Middle-east Arab News Opinion | Asharq Al-awsat

Terrorism not Ruled out in EgyptAir Plane Crash | ASHARQ AL-AWSAT English Archive 2005 -2017
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Cairo- Egyptian authorities have not ruled out the possibility of a terrorist attack in the crash of an EgyptAir jetliner, which was en route from Paris to Cairo with 66 people aboard, in the Mediterranean Sea.

Egyptian Prime Minister Sherif Ismail said it was too early to rule out any explanation for the crash as Civil Aviation Minister Sherif Fathi cautioned that the disaster was still under investigation but said the possibility it was a terror attack “is higher than the possibility of having a technical failure.”

President Abdel Fattah el-Sisi stressed the importance of cooperating with France and Greece to investigate the causes of the plane’s disappearance.

EgyptAir said it received a memo from the Foreign Ministry informing it that the Greek authorities claimed to have found debris that could belong to the plane.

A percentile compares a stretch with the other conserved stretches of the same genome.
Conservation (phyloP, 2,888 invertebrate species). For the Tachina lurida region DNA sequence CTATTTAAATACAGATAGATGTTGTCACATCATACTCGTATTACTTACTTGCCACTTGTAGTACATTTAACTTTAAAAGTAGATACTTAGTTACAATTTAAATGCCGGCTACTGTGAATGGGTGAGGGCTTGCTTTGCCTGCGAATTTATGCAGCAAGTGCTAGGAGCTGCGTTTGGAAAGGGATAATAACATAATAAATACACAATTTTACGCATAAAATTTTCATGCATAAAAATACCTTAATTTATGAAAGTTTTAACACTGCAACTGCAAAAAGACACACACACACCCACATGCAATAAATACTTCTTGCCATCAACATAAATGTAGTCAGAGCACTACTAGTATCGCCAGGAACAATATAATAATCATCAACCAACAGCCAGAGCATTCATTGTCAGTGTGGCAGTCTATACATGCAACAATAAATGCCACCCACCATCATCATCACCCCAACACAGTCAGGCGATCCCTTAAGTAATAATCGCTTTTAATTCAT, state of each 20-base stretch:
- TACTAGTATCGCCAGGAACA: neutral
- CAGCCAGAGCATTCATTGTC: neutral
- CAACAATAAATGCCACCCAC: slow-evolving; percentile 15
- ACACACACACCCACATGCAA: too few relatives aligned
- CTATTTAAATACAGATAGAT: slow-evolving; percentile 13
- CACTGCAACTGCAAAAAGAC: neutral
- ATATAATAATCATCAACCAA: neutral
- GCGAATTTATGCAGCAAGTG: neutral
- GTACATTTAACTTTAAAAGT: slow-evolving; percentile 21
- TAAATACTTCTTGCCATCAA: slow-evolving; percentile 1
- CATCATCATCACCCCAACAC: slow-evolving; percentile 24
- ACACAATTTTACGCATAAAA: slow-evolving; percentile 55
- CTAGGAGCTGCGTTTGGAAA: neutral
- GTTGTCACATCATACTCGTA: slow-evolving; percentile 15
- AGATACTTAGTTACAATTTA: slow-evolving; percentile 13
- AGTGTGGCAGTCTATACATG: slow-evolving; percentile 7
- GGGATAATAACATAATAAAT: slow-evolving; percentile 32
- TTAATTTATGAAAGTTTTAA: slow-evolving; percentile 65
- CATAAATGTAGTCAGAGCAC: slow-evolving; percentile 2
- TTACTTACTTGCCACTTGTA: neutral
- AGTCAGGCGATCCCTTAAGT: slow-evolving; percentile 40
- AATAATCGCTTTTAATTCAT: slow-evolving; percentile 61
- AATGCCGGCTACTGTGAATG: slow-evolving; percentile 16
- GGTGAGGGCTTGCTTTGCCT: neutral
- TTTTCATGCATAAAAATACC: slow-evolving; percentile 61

A company spokesman told Asharq Al-Awsat that EgyptAir “is cooperating with the Greek authorities to identify the debris.”

Egypt’s Ambassador to Paris Ehab Badawy told BFM TV network the Egyptian Embassy in Athens informed him that officials in Greece provided it with information regarding finding debris in blue and white colors.

“I can’t confirm it is the debris, but it would be reasonable to think it is the debris of this plane,” he said.

EgyptAir Flight 804, an Airbus A320 with 56 passengers and 10 crew members, went down about halfway between the Greek island of Crete and Egypt’s coastline, or around 282 kilometers offshore, after takeoff from Charles de Gaulle Airport, authorities said.

Egyptians mourned the loss of 40 of their compatriots and the incident reminded them of the October crash in the Sinai of a Russian passenger plane that took off from an Egyptian Red Sea resort, killing all 224 people aboard.

A local branch of ISIS claimed responsibility, hitting the Egyptian economy hard.

El-Sisi convened an emergency meeting of the National Security Council, the country’s highest security body. It includes the defense, foreign and interior ministers and the chiefs of the intelligence agencies.

The council decided to unveil the circumstances of the plane’s crash as soon as possible in cooperation with friendly countries such as France and Greece.

It also tasked the government with providing all the necessary assistance to the families of the plane’s passengers and crew.

The Egyptian military said it did not receive a distress call from the doomed plane.

There were 56 passengers from the following nationalities: 30 Egyptians, 15 French, one Briton, one Belgian, two Iraqis, a Kuwaiti, a Saudi, a Sudanese, a Chadian, a Portuguese and an Algerian.

There were also 10 crew on board.